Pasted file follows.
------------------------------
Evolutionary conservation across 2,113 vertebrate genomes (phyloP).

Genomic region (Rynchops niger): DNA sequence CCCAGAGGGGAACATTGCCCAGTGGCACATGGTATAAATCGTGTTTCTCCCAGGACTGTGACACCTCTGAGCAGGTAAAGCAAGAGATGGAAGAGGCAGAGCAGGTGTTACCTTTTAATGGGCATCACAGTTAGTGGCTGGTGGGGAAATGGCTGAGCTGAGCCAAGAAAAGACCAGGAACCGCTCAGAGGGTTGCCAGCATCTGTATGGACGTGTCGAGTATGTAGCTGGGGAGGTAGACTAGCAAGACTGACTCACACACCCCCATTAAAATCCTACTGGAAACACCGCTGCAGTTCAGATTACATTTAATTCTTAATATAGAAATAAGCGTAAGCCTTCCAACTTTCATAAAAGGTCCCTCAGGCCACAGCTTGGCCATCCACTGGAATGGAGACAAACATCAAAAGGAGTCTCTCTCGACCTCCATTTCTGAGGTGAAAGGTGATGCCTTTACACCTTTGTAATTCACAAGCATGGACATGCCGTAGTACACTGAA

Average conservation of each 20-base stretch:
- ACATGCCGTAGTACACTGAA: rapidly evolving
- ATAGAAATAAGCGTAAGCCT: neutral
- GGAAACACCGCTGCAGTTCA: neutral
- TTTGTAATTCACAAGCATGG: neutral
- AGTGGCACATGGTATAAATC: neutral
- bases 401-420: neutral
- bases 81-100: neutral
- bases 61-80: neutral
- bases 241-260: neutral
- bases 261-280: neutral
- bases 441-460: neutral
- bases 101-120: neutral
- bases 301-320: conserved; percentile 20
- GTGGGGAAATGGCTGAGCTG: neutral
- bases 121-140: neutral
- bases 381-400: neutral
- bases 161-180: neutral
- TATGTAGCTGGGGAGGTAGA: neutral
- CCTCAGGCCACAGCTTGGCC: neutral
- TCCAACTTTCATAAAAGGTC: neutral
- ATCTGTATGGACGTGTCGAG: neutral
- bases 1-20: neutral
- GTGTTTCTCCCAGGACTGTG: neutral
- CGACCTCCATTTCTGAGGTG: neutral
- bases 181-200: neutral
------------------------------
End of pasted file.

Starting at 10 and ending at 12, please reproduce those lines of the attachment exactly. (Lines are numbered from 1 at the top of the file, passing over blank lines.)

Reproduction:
- bases 81-100: neutral
- bases 61-80: neutral
- bases 241-260: neutral